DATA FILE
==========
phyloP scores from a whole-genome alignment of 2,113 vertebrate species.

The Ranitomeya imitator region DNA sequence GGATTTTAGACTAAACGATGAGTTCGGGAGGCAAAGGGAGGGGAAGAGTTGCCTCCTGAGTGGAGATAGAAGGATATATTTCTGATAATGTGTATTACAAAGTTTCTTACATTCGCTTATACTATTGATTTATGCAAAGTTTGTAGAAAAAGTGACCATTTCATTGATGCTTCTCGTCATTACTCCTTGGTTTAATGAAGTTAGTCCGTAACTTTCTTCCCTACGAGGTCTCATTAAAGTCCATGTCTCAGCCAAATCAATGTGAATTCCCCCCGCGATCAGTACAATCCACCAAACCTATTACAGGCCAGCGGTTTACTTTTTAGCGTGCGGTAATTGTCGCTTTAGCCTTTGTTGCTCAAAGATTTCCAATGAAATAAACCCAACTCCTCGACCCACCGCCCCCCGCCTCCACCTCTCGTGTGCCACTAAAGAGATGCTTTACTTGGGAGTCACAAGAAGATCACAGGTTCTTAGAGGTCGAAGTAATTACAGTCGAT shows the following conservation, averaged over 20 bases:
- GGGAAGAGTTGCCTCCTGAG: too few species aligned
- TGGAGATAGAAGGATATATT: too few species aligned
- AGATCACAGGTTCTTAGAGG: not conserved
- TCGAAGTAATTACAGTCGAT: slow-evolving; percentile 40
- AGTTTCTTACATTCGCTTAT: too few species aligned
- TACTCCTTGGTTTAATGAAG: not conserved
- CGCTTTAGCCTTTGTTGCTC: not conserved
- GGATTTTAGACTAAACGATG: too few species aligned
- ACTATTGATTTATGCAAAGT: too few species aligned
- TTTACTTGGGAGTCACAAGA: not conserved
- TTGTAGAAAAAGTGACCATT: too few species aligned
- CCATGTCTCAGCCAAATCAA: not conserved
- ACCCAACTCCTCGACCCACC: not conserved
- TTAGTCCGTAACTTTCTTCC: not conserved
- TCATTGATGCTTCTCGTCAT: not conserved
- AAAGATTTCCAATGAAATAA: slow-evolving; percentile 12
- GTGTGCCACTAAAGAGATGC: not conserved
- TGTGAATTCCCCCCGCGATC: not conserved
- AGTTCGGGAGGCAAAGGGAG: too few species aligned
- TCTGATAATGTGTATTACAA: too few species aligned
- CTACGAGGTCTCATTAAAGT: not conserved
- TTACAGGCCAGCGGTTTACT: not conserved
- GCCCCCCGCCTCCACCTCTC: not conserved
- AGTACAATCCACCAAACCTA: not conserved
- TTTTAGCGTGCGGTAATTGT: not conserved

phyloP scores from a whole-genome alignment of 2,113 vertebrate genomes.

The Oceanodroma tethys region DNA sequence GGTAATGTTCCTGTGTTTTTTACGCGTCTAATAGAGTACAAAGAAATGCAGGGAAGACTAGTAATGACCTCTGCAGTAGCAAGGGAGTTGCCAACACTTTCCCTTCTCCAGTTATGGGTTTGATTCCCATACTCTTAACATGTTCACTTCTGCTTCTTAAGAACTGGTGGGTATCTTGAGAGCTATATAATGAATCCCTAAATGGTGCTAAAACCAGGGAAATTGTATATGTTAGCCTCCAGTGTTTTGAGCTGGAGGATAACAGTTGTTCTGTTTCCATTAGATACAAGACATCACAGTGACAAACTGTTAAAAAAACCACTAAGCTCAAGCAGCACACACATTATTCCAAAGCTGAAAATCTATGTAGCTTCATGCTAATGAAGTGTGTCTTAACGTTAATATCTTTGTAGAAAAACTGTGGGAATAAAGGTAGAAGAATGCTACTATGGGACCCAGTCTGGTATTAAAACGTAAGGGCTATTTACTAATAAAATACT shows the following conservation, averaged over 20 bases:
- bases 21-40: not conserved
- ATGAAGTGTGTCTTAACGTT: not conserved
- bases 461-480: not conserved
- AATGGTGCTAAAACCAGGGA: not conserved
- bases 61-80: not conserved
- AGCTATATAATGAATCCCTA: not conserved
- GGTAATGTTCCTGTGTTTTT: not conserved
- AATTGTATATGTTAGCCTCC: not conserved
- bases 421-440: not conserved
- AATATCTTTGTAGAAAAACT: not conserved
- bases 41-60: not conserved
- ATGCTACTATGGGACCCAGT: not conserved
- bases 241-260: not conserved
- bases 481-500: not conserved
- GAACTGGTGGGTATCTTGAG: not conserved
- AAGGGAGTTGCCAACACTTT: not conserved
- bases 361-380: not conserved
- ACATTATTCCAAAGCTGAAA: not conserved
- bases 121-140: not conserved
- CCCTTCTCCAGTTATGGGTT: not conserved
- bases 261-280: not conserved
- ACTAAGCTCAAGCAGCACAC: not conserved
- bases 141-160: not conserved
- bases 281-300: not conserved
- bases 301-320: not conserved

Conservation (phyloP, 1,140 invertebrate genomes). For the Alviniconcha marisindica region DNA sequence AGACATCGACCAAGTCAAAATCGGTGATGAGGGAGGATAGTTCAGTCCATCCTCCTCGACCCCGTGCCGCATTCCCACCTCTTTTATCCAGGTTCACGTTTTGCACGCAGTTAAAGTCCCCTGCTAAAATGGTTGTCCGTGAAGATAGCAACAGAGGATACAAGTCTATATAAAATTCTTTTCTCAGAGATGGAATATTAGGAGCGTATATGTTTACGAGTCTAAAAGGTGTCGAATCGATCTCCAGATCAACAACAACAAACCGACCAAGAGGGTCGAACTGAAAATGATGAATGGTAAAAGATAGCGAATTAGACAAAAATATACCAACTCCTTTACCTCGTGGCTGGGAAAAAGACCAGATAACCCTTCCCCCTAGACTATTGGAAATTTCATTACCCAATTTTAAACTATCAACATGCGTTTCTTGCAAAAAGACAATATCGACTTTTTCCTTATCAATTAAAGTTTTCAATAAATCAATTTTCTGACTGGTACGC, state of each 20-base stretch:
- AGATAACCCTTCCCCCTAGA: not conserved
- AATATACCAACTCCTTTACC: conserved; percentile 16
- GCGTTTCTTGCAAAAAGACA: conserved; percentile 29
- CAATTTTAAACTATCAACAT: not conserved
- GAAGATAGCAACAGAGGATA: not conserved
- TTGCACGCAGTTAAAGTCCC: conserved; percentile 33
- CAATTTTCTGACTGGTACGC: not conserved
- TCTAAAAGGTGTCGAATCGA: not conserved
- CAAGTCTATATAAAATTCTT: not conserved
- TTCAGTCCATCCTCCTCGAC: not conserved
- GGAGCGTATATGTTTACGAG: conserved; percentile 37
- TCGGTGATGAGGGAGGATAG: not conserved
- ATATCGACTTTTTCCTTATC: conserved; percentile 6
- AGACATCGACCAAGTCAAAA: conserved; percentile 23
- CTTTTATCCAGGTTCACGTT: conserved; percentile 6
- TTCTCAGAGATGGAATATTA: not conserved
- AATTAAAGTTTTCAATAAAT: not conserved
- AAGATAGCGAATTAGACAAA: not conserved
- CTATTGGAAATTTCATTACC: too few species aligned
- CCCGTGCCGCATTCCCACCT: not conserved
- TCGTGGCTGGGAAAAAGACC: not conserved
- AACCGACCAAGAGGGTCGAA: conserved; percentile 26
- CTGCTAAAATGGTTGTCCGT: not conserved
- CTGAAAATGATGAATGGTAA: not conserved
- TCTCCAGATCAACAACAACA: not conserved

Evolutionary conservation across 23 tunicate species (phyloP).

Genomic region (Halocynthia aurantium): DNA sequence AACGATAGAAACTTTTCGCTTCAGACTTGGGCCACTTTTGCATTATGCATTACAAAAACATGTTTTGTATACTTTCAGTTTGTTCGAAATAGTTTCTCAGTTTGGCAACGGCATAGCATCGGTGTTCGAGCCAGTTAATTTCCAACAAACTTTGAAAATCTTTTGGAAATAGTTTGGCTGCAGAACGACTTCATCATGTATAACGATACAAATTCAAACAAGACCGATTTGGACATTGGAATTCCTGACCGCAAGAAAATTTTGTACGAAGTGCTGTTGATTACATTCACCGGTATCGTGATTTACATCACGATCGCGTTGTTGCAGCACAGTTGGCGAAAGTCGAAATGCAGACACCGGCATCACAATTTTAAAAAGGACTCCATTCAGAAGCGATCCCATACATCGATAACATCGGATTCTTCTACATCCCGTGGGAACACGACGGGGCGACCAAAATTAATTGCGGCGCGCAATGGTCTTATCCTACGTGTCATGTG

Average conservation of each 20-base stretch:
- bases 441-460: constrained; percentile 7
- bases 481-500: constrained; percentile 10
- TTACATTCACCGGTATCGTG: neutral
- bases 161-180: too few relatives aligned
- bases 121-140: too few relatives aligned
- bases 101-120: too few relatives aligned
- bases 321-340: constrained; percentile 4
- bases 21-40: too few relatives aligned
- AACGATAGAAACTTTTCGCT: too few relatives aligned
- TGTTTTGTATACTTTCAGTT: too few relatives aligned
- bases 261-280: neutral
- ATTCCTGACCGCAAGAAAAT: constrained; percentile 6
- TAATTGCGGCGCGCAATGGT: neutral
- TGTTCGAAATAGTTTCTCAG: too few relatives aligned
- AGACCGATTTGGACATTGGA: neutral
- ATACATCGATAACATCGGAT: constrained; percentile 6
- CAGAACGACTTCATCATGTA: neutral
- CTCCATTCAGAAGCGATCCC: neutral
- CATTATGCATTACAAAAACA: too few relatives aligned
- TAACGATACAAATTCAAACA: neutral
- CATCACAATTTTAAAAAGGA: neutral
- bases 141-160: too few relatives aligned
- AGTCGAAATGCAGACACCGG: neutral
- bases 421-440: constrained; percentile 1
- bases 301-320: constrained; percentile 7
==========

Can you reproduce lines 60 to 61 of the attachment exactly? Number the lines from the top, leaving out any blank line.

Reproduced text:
- GAAGATAGCAACAGAGGATA: not conserved
- TTGCACGCAGTTAAAGTCCC: conserved; percentile 33